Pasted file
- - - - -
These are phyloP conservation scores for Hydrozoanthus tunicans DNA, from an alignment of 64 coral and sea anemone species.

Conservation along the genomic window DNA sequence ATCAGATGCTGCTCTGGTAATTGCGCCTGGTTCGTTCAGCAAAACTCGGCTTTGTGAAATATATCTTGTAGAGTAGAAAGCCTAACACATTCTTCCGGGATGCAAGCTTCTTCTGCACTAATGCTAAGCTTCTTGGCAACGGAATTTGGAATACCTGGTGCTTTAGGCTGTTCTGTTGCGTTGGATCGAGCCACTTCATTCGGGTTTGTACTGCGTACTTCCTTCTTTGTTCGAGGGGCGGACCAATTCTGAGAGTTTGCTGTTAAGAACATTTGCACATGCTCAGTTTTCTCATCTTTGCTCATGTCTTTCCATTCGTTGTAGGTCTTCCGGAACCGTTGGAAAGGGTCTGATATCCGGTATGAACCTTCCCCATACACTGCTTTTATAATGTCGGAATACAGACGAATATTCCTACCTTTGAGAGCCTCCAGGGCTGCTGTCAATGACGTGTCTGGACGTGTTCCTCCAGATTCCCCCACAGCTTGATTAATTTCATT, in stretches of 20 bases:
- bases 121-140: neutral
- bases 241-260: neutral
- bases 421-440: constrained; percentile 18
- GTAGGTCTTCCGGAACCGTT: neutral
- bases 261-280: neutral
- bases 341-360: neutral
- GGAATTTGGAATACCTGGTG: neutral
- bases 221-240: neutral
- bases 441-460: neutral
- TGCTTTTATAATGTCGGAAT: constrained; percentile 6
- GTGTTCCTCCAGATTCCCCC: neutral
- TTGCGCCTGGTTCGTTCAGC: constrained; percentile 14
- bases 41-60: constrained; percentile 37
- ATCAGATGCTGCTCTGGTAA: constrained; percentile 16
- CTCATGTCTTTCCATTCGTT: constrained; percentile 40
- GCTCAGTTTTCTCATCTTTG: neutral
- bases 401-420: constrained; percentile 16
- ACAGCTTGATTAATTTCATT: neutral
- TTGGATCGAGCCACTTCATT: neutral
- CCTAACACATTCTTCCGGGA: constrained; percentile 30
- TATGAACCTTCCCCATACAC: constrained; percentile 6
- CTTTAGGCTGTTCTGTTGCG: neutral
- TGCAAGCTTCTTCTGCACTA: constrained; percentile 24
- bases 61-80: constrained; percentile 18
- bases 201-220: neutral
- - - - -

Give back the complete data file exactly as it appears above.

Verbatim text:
These are phyloP conservation scores for Hydrozoanthus tunicans DNA, from an alignment of 64 coral and sea anemone species.

Conservation along the genomic window DNA sequence ATCAGATGCTGCTCTGGTAATTGCGCCTGGTTCGTTCAGCAAAACTCGGCTTTGTGAAATATATCTTGTAGAGTAGAAAGCCTAACACATTCTTCCGGGATGCAAGCTTCTTCTGCACTAATGCTAAGCTTCTTGGCAACGGAATTTGGAATACCTGGTGCTTTAGGCTGTTCTGTTGCGTTGGATCGAGCCACTTCATTCGGGTTTGTACTGCGTACTTCCTTCTTTGTTCGAGGGGCGGACCAATTCTGAGAGTTTGCTGTTAAGAACATTTGCACATGCTCAGTTTTCTCATCTTTGCTCATGTCTTTCCATTCGTTGTAGGTCTTCCGGAACCGTTGGAAAGGGTCTGATATCCGGTATGAACCTTCCCCATACACTGCTTTTATAATGTCGGAATACAGACGAATATTCCTACCTTTGAGAGCCTCCAGGGCTGCTGTCAATGACGTGTCTGGACGTGTTCCTCCAGATTCCCCCACAGCTTGATTAATTTCATT, in stretches of 20 bases:
- bases 121-140: neutral
- bases 241-260: neutral
- bases 421-440: constrained; percentile 18
- GTAGGTCTTCCGGAACCGTT: neutral
- bases 261-280: neutral
- bases 341-360: neutral
- GGAATTTGGAATACCTGGTG: neutral
- bases 221-240: neutral
- bases 441-460: neutral
- TGCTTTTATAATGTCGGAAT: constrained; percentile 6
- GTGTTCCTCCAGATTCCCCC: neutral
- TTGCGCCTGGTTCGTTCAGC: constrained; percentile 14
- bases 41-60: constrained; percentile 37
- ATCAGATGCTGCTCTGGTAA: constrained; percentile 16
- CTCATGTCTTTCCATTCGTT: constrained; percentile 40
- GCTCAGTTTTCTCATCTTTG: neutral
- bases 401-420: constrained; percentile 16
- ACAGCTTGATTAATTTCATT: neutral
- TTGGATCGAGCCACTTCATT: neutral
- CCTAACACATTCTTCCGGGA: constrained; percentile 30
- TATGAACCTTCCCCATACAC: constrained; percentile 6
- CTTTAGGCTGTTCTGTTGCG: neutral
- TGCAAGCTTCTTCTGCACTA: constrained; percentile 24
- bases 61-80: constrained; percentile 18
- bases 201-220: neutral